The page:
“We just had a kind of kindred spirit. It was a good fit. There was a strong sense of camaraderie and trust,” Loo said. “I knew I could bounce things off of him or take his direction and grow from it.”
Adds Allen, “I have told her time and time again that I couldn’t do this without you.”
Loo brought the culinary degree and Allen brought the front-of-the-house, customer-centric experience gained from a lifetime in food service, including in five-star restaurants and at the Disneyland’s Blue Bayou restaurant. They say it took two of them to “make one Donna.” That’s Donna King, the Camano Island chef who sold her business to them this past March.
King had built a reputation in the community for her amazing scones and food made with care. She first owned a cafe in Stanwood before selling it and opening Cama Beach Cafe and Catering. The opportunity arrived when the state parks built the lodge above the historic rental cabins that line the beach below. The outdoor patio and windows look into a canopy of Madrona trees with peek-a-boo views of the boats in the water, and the cabins filled with families enjoying the waterfront. It’s nothing less than idyllic when the bald eagles fly overhead and the Orcas breach in the great blue beyond the trees.
King built the reputation of the cafe on her own integrity with food. She created biscuits and gravy, completed with local Silvana meats sausage, that Southerners claim is the best they’ve had. Local eggs from a mile down the way could be subbed in for that bright orange yolk of pasture-raised perfection.
The locals and summer homeowners came to expect the best when they visited for a weekend brunch or one of King’s special and occasional dinners. The beachcombers and cabin dwellers who walk the slope up from the waterfront are visitors from other countries, locals in swim trunks and flannel, and sleepy-headed, tousle-haired children in jammies and on mommas’ hips. They come for the scones, bursting with blueberries or in-season rhubarb, decadent cinnamon rolls that sell out fast, and the gluten-free brownies that would satisfy anyone. Ordered with a latte, they’re the perfect accompaniment to a chilly northwest morning.
So when Allen, who had been working with King since 2018, dropped the hint that he’d be interested in buying the cafe should she want to sell it, the seed was planted for a pandemic year shift for which King was ready.
They worked with her when restaurants had to close their dining rooms and then when the very foundation of their location, state parks, closed. Allen brought the techie side to the trio and within a week created an online ordering presence. The trio whipped up new ideas in the form of frozen meals to go. The chicken pot pie, with its flaky homemade crust is still a big seller and only available to go. They’ll also bake it for you if you wish and, if you’re a Cama Beach cabin dweller, they’ll even deliver it to your door.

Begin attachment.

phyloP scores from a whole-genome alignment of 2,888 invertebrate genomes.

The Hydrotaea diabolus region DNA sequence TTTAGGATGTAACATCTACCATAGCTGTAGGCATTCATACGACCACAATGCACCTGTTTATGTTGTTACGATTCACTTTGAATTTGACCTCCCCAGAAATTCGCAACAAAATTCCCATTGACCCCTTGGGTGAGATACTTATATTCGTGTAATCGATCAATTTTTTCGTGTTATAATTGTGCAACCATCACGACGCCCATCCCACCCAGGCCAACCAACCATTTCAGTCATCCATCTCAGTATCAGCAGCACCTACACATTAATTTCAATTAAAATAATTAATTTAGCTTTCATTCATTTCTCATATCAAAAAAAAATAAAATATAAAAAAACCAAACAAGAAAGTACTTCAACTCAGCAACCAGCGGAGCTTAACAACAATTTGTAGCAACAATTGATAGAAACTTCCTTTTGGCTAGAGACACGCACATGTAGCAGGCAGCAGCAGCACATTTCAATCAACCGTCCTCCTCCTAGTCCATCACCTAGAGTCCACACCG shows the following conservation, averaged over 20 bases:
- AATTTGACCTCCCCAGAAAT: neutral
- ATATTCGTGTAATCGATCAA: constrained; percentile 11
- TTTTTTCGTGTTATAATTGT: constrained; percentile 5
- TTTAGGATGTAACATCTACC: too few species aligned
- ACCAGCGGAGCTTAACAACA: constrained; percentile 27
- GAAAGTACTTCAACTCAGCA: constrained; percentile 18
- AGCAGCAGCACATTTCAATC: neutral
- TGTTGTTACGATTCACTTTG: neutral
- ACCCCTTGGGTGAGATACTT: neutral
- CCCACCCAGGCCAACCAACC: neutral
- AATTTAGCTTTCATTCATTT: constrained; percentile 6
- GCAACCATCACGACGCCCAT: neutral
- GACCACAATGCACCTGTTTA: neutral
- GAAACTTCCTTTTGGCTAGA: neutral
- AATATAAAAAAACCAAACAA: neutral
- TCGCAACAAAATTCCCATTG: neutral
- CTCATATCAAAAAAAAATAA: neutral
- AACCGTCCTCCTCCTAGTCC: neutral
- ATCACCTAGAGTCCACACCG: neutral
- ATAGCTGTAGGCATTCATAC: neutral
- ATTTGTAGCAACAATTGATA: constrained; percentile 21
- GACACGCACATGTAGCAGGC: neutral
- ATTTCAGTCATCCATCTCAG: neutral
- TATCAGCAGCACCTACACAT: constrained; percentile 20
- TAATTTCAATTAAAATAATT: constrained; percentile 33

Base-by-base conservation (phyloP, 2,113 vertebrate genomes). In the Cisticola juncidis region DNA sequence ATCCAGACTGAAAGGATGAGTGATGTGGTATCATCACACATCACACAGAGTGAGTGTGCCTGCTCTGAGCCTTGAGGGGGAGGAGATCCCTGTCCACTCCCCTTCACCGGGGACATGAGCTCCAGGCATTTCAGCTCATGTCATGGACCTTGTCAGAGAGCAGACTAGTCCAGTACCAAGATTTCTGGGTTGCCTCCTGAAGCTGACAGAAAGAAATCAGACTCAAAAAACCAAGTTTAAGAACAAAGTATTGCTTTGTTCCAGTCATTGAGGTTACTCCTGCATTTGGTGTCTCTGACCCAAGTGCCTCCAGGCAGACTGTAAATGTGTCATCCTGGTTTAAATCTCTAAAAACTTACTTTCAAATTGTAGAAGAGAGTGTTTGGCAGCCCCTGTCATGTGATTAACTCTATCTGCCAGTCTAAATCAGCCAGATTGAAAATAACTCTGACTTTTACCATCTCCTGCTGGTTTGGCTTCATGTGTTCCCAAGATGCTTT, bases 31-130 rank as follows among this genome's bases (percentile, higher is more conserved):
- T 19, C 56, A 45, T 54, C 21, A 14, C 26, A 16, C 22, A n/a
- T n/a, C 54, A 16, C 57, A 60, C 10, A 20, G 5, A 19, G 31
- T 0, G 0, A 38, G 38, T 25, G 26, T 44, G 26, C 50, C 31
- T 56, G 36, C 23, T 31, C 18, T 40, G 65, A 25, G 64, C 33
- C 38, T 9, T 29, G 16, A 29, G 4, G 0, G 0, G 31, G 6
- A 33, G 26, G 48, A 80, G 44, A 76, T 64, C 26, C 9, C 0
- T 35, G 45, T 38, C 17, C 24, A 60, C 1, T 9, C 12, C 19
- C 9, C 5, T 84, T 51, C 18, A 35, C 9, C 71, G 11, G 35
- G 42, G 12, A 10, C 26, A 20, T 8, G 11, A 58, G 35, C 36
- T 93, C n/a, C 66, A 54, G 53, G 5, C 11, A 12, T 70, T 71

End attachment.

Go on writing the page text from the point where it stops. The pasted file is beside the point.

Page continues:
Allen and Loo have no desire to change what King created. They’re building on it. Most locals don’t even know that King sold the cafe, a change that had been in the making for more than a year.
“I am just so glad that she came to us: ‘I don’t want to put it on the market and I don’t want to have some company come and cheapen everything.’ She built it up for nine years,” Allen said.
“It was my baby,” King agreed. But, she said, Allen and Loo were already running the place with the same integrity to the food she founded it on.
“I believe in cooking from scratch with seasonal, local, organic material,” Loo said. “That’s where Donna and I met. Loo’s own direction is to “elevate the elegance,” especially in the catering, her “true love”.
While King misses the people of the Stanwood-Camano area, she’s happy in her garden in Bow, preparing for a new direction in silversmithing. The Loo-Allen duo are busy adding new menu items like Eggs Benedict and smoked salmon and bagel. Keeping the standards, everything is house made, including the Béchamel sauce, the bagel and the English muffin.
As Allen discussed their journey to owning the cafe, he paused for a moment, noting Pride month.
“She’s a woman business owner. I’m an LGBT business owner. I never thought about putting that label on it. But there's something to be said for it. In the Deep South people wouldn’t come to our restaurant. We have come a long way,” he said.
Allen added, “We just came together because it was a good fit.”